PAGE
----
Alternate Interpretations Of Hemingway’s Six-Word Story

By:
knlykken@gmail.com

“For sale: baby shoes, never worn.”

  • A man found a magic lamp and was granted three wishes by a genie. Concerned that wishing for money outright would result in some sort of trickery, he wished for a baby shoe that would never wear out, figuring that such a shoe would be a big seller to families in Utah. However, the genie granted his wish by giving him a shoe that was unwearable. He decided to try to sell this shoe anyway by putting an ad in the paper, only then to realize that this was the genie’s way of fulfilling his second and third wishes of becoming a published writer and having the woman of his dreams finally want what he had to offer.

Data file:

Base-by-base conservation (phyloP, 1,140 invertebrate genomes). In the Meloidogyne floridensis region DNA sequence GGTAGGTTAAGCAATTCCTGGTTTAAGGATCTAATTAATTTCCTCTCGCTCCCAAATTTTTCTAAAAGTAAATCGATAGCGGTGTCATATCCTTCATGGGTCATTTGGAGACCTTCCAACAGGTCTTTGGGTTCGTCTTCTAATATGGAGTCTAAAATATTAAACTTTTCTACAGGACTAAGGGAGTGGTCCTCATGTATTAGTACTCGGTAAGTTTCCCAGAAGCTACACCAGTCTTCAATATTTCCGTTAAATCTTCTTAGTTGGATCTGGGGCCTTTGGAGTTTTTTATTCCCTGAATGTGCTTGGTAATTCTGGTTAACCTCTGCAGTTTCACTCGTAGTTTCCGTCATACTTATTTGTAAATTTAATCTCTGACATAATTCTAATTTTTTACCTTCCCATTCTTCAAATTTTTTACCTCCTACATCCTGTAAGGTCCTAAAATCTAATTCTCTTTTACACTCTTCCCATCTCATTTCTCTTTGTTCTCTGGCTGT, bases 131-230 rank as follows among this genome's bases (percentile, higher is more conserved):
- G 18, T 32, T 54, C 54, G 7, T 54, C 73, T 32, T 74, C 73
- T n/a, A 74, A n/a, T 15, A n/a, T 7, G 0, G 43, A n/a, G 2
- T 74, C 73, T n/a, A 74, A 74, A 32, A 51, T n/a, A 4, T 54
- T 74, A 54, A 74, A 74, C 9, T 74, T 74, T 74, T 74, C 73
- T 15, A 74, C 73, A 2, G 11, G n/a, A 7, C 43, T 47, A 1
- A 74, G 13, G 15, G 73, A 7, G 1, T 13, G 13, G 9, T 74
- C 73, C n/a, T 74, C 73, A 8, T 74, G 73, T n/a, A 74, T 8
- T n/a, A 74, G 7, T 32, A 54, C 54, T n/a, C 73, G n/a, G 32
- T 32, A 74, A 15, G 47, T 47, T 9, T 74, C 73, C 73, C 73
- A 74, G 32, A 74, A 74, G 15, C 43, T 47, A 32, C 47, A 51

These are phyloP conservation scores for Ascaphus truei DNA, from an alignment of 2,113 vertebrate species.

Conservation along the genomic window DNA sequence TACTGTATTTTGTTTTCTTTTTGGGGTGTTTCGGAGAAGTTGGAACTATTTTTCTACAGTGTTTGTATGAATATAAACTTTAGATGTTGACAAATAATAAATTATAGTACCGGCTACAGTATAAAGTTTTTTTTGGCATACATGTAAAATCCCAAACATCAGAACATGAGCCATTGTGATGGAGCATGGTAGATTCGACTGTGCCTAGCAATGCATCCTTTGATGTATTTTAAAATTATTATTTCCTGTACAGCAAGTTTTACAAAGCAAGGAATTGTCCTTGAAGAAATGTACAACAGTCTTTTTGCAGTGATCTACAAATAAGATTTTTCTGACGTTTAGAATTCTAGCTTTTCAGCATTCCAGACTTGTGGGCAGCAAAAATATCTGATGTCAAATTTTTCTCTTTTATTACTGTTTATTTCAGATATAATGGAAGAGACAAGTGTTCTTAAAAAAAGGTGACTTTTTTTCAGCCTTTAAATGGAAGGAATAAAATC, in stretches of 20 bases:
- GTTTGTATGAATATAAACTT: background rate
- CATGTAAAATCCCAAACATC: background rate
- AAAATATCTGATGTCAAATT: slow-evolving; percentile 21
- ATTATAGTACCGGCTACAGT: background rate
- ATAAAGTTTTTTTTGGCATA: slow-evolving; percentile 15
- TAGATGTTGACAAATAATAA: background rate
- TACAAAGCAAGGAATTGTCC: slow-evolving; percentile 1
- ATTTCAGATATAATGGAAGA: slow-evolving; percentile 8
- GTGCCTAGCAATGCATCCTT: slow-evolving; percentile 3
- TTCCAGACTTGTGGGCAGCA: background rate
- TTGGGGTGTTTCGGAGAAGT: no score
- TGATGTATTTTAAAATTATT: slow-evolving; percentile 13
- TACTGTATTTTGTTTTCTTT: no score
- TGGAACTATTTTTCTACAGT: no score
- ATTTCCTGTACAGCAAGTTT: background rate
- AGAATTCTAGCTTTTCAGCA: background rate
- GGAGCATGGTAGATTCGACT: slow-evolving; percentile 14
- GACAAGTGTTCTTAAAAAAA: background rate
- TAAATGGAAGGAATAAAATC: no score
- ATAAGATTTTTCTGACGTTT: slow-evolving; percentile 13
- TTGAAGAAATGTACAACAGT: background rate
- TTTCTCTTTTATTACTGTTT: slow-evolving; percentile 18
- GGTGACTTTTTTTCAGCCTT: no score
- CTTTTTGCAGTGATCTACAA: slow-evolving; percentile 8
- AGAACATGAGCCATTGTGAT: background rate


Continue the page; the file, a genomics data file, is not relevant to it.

• Jane was unaware that the commune her pregnant daughter, Lanie, recently joined strictly forbade the wearing of shoes, as the loud clacking of shoe soles on the floor gave the Most Woke Leader splitting headaches after a late night of drinking the Sacred Elixir for Mindfulness Expansion. Before Lanie threw the shoes away, however, the Leader informed her that while the possession of money wounded the soul, the giving away of money could heal it. He was willing to sacrifice his own soul by accepting the money in order to heal hers if she sold the shoes. Lanie felt bad about hurting the Leader’s soul, but she figured someone as selfless as him must have plenty of soul to go around, so she placed an ad in the paper.